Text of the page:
Have a repayment plan when borrowing using a home equity line of credit: experts

OTTAWA — A home equity line of credit may be a cheap and easy way to borrow money to pay off your lingering holiday bills or consolidate high-interest debt, but experts caution that you need a plan to repay the money.

They say it is all too easy to only make the minimum monthly payments to cover the interest and never make any progress on reducing the amount you owe.

“It is so easy to stay in debt for a long, long period of time,” says Scott Hannah, chief executive of the Credit Counselling Society.

Hannah says consolidating high-interest debt using a home equity line of credit that charges a lower rate of interest can be a good plan, but you need to understand how much you can afford to borrow, the interest rate you are going to be charged and how are you going to repay it.

Too often, he says, a HELOC is used by those who are spending more than they earn to cover daily expenses.

“It can really mask spending behaviour, it can really mask the fact that a person may not be managing their financial affairs well,” Hannah says.

A HELOC is secured by the value of your home while the interest rate charged is normally linked to the big bank prime rates and fluctuates as that rate changes.

The Bank of Canada has raised its key interest rate target five times since the middle of 2017, moves that have driven up the cost of borrowing.

A report by the Financial Consumer Agency of Canada says HELOCs are the largest contributor to non-mortgage consumer debt, more than double that of either credit cards or auto loans.

However, Michael Toope, a spokesman for the agency, says the survey found many consumers don’t understand how the lines of credit work.

“People are not very familiar with the terms and conditions of the loans, these lines of credit, and they generally don’t have great plans for paying them back,” he said.

Just 15 per cent of HELOC holders knew that a financial institution can increase an interest rate at its discretion, while 45 per cent knew there are fees to transfer a HELOC to another institution.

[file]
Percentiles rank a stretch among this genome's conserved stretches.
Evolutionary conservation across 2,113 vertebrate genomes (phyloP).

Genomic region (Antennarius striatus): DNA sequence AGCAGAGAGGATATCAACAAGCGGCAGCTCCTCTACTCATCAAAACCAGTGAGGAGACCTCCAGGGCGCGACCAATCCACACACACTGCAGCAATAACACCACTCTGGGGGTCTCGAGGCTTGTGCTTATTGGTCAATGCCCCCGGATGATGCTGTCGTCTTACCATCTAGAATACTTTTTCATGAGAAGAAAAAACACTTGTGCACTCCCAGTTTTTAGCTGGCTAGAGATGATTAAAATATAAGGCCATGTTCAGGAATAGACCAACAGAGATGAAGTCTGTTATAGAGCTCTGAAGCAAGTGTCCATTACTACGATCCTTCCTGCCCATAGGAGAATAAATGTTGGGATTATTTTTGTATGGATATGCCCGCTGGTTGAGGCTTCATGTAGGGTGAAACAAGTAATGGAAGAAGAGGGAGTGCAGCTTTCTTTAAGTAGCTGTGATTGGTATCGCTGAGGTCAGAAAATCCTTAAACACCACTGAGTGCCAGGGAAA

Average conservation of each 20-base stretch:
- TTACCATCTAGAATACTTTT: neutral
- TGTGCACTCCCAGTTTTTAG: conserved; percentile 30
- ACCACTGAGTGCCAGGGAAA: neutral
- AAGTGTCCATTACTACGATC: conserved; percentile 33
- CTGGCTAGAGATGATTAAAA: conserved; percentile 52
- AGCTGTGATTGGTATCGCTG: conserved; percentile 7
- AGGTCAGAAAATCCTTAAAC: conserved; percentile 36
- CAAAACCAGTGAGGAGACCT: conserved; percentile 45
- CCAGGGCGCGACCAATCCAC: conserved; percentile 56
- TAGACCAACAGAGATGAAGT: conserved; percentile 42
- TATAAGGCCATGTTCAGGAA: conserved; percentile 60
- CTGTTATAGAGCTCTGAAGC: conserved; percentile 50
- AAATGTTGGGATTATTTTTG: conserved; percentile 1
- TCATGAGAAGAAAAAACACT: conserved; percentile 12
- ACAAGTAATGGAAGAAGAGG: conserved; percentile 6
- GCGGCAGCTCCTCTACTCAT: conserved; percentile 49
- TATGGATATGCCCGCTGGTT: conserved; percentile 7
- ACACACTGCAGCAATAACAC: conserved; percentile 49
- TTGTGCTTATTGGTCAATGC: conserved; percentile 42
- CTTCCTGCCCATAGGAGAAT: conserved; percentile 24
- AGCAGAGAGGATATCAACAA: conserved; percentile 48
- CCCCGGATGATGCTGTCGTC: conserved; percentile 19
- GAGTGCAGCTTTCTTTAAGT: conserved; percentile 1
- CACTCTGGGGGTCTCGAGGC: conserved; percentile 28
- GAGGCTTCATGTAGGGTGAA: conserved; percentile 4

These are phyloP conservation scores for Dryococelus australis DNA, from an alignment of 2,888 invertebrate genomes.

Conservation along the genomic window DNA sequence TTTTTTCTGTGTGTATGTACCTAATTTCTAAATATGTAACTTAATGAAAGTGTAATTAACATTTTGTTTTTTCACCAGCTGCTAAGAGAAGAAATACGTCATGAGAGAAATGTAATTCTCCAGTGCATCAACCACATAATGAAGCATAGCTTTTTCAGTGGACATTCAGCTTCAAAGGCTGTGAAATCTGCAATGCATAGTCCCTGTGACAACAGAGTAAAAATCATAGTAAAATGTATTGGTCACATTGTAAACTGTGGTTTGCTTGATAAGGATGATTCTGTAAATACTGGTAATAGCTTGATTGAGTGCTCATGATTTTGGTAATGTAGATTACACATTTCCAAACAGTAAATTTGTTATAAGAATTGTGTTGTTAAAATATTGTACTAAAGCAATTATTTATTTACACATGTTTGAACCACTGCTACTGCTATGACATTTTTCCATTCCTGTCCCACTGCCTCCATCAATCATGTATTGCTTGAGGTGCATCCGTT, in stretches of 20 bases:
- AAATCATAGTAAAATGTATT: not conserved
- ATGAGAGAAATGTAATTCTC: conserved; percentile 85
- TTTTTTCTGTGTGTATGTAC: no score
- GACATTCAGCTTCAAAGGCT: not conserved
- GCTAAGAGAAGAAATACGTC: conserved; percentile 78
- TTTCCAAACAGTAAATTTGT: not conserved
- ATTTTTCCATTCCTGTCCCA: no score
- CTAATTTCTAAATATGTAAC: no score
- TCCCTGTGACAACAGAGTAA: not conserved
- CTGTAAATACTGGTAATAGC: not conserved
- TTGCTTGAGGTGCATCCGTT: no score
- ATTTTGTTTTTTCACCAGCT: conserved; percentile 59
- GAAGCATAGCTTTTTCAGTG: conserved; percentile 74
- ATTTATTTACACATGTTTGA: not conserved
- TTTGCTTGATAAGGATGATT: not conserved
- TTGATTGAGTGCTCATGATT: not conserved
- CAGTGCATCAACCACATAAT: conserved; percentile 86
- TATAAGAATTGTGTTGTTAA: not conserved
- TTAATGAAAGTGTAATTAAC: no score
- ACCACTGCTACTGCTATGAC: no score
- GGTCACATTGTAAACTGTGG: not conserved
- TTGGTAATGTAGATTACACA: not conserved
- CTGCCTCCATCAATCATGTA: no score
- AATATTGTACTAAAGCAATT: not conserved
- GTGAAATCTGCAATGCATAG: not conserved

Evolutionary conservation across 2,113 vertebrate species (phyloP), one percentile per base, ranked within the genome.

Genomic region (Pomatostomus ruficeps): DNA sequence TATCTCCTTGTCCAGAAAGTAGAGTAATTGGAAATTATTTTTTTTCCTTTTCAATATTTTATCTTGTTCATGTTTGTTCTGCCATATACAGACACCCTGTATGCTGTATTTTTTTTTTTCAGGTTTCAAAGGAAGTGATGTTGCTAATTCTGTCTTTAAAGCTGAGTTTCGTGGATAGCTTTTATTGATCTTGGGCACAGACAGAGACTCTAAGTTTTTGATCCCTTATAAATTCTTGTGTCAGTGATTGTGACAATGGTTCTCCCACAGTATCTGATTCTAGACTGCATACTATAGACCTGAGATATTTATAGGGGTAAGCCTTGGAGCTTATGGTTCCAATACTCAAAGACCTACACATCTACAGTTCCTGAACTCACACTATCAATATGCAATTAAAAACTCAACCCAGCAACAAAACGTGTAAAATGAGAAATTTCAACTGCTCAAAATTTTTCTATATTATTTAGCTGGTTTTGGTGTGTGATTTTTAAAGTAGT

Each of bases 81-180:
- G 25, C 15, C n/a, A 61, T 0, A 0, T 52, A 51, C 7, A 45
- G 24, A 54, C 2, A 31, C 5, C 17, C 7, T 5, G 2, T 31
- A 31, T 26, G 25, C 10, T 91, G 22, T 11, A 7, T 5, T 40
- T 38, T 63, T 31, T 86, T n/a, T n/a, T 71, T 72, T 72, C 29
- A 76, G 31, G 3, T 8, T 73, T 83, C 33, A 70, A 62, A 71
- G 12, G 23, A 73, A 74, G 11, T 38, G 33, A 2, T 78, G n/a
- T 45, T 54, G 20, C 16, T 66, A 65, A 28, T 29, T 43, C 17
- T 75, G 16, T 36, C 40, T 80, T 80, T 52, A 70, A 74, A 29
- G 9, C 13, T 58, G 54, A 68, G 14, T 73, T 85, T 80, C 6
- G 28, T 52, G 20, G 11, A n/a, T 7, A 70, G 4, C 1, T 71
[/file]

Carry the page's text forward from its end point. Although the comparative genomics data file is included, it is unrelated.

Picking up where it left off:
The FCAC survey also found that one in five HELOC holders borrowed more than they intended.

The most popular use of a HELOC, according to the survey, was for home renovations at 49 per cent, while 22 per cent said they used their HELOC for debt consolidation.

Toope says if you are going to use a HELOC you need to know what the money is going to be used for and how you are going to pay it back.

“You need to know why you are borrowing that money or why do you need that line of credit,” he said.

Hannah says if you have a plan and understand the risks, a HELOC can be helpful.

“A low rate line of credit is a good product if used properly and with a specific purpose,” he says.

Just Posted

Alberta’s biathlon women sweep the podium

Alberta biathletes take four medals, including silver in men’s race, on Sunday

Red Deer songwriter draws on winter, childhood to write Games closing ceremonies song

Kayla Williams is excited to perform ‘Something Right’ March 2 at the Centrium.

House in Calgary destroyed in fire following apparent explosion, officials say

CALGARY — A house was destroyed when a fire broke out following… Continue reading

Historic win for Team Nunavut at Canada Winter Games

Four years in the making boiled down to a collection of firsts… Continue reading

Historic win for Team Nunavut at Canada Winter Games

Four years in the making boiled down to a collection of firsts… Continue reading

Chicago police: Jussie Smollett assault case has ‘shifted’

Chicago police said Saturday the investigation into the assault reported by Jussie… Continue reading

Still-active human rights case speaks to lasting homophobia in Canada: activists

ST. JOHN’S, N.L. — Just over 14 years ago, the government of… Continue reading

Alberta missionaries among the Canadians heading home from riot-stricken Haiti

MONTREAL — A Canadian couple who had to leave Haiti due to… Continue reading

Man charged in daughter’s death in hospital with self-inflicted gunshot wound: police

Police say a man charged with first-degree murder in the death of… Continue reading

Cabinet expected to extend deadline to reconsider Trans Mountain pipeline

OTTAWA — Canada’s energy regulator will tell the federal government this week… Continue reading

South African activists try to protect endangered pangolins

JOHANNESBURG — As World Pangolin Day is marked around the globe, Saturday,… Continue reading

Fourteen ‘dream’ homes ordered evacuated as sinkholes open in Sechelt, B.C.

Greg and Gerry Latham spent Friday morning scrambling to pack up family… Continue reading

Former B.C. premier Gordon Campbell accused of sexual assault: British newspaper

LONDON — A British newspaper says police in London are investigating an… Continue reading

Most Read